Nabaztag was able to send and receive MP3s and messages or RSS-feeds to be read out loud, such as weather forecast, news headlines, or performing the function of an alarm clock to name a few.
This was very much akin to an internet radio but in a funny shape which didn’t take-off. Since then, the company’s focus moved from connection alone to data collection and interpretation, effectively trying to make sense of the data collected by multi-purpose smart sensors.
This time, the form factor is different, one main Internet-connected hub called Mother (through an Ethernet cable and soon via WiFi) collects the data from nearby Motion Cookies (up to 24 of them tracking the activity of objects or people) and relays this information to the cloud for easy access by third-party applications running on smartphones.
Do you take too much coffee?
Because they are not dedicated to one specific use (like a fitness bracelet), Sen.se says its products are aimed at casual consumers (90% of them) who could find a use for versatile activity trackers, at a much lower cost than dedicated solutions.
What’s more, these cookies can be repurposed from one application to another, at any time. Based on the selected application (Sen.se puts forward a number of applications but is also encouraging third parties to develop their own applications), the cookies will capture and analyse movements accordingly, identifying the movement’s signature to recognize sets of actions.
Do you have snacks between meals?
This could be monitoring a fridge-door, a coffee-machine (it vibrates when brewing coffee), indicating the presence or absence of someone (wearing one of those cookies), monitoring your sleep (a cookie under the mattress). As well as recording the data, all these actions can trigger SMS or email notifications as the Big Mother kindly reports to whoever owns and configures the cookies.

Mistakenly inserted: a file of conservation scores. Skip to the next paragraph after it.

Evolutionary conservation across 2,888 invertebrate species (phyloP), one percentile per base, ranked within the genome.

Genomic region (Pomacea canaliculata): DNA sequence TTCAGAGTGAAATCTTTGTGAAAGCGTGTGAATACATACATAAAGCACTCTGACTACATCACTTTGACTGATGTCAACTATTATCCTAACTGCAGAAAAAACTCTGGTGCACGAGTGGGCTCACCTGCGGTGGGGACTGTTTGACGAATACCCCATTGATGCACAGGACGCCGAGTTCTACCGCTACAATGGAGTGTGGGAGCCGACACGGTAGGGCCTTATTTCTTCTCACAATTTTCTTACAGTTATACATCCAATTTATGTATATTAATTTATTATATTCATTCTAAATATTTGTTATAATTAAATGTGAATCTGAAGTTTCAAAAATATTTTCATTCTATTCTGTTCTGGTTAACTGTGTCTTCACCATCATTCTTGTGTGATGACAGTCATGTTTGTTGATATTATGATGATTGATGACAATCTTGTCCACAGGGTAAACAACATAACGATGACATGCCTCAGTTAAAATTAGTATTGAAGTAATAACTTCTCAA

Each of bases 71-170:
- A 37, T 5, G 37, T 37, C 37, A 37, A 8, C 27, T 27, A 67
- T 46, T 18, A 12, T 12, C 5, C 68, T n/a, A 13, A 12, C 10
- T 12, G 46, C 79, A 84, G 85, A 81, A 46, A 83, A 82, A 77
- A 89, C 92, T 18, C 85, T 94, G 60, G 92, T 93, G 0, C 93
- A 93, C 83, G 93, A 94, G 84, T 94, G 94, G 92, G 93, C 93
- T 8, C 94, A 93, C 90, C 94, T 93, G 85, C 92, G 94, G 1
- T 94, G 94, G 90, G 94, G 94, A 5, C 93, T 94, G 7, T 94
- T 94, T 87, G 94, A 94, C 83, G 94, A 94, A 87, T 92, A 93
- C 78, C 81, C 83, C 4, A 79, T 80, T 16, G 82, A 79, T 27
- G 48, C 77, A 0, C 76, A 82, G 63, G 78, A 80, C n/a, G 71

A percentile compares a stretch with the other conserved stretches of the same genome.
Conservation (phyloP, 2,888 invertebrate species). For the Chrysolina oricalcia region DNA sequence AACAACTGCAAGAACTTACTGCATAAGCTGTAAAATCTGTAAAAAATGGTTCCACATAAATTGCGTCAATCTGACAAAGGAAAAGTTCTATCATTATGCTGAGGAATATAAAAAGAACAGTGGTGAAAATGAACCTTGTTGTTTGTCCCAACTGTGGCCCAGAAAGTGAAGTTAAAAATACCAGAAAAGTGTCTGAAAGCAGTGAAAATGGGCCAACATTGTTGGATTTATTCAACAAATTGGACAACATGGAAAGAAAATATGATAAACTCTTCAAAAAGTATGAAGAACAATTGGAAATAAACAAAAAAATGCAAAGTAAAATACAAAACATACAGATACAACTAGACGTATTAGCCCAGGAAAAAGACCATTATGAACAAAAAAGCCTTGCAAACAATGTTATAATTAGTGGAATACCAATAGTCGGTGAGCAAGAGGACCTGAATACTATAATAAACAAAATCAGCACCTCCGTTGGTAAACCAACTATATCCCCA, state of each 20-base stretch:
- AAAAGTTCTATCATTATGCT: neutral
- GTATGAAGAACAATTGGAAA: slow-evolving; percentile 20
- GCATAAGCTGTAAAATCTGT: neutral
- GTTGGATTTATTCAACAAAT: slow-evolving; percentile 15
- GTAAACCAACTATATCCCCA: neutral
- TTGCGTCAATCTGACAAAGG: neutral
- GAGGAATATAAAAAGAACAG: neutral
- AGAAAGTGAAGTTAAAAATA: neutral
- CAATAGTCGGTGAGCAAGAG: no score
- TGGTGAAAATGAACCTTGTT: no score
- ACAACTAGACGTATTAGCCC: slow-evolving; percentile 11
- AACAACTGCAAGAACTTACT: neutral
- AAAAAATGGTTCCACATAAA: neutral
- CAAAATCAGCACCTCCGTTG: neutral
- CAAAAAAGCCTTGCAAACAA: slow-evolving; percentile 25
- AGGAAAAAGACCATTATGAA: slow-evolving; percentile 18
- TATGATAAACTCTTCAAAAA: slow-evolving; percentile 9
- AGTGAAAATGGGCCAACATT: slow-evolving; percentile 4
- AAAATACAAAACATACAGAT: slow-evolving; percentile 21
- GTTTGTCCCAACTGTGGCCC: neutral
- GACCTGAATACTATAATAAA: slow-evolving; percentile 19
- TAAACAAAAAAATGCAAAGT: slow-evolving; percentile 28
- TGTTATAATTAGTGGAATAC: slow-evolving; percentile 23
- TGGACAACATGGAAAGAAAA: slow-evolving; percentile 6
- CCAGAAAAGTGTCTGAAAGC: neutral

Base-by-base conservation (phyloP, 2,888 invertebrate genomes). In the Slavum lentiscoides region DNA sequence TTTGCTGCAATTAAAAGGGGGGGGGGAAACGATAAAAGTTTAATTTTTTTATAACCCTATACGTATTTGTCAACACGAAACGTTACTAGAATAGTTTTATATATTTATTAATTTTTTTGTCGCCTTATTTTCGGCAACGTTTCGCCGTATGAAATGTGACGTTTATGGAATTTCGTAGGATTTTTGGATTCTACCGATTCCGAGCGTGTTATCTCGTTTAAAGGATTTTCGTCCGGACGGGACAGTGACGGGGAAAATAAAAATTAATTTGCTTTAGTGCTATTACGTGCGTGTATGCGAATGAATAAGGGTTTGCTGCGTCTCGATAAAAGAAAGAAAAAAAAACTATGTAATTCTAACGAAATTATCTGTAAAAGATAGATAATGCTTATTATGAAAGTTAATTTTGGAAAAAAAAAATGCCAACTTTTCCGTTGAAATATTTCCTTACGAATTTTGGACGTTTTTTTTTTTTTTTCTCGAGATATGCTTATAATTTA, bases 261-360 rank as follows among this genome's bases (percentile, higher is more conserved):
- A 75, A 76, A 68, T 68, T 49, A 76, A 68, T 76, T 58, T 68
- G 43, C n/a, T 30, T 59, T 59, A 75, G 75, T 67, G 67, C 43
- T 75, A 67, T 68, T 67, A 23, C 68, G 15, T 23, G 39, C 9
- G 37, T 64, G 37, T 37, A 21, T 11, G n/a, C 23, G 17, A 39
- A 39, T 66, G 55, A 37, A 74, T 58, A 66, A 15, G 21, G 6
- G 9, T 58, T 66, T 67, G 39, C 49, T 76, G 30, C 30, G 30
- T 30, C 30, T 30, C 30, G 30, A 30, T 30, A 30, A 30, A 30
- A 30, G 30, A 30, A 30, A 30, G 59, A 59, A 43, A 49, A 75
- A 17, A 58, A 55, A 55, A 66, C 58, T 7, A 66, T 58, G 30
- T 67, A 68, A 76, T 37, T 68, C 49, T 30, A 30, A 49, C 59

Do you drink enough water?
The Motion Cookies communicate their data whenever they are in proximity (typically within a similar range as WiFi) of their Mother, otherwise, they can just store the motion and temperature data for up to ten days until they get a chance to offload it through a proprietary radio link (at 868MHz in Europe, 915MHz in North America).
Equipped with a tri-axial accelerometer (ST’s LIS3DH ), a temperature-sensor and running on TI’s MSP430 ultra-low power MCU, these 50x22x4mm units are low power enough to run for a year on CR2016 button cells, or several months when in constant motion.
“For four years, we’ve tried every available standard radio protocol, but none of them would allow battery-operation for long enough with the type of data we want to communicate” explained Haladjian, “and believe me, no one wants to develop a proprietary protocol for the fun of it, but in the end it was cheaper and more energy-efficient”. “The data packets we send can vary depending on the level of aggregation, sometimes a Motion Cookie will have to send from 14 to 20 packets several bytes each” he continued.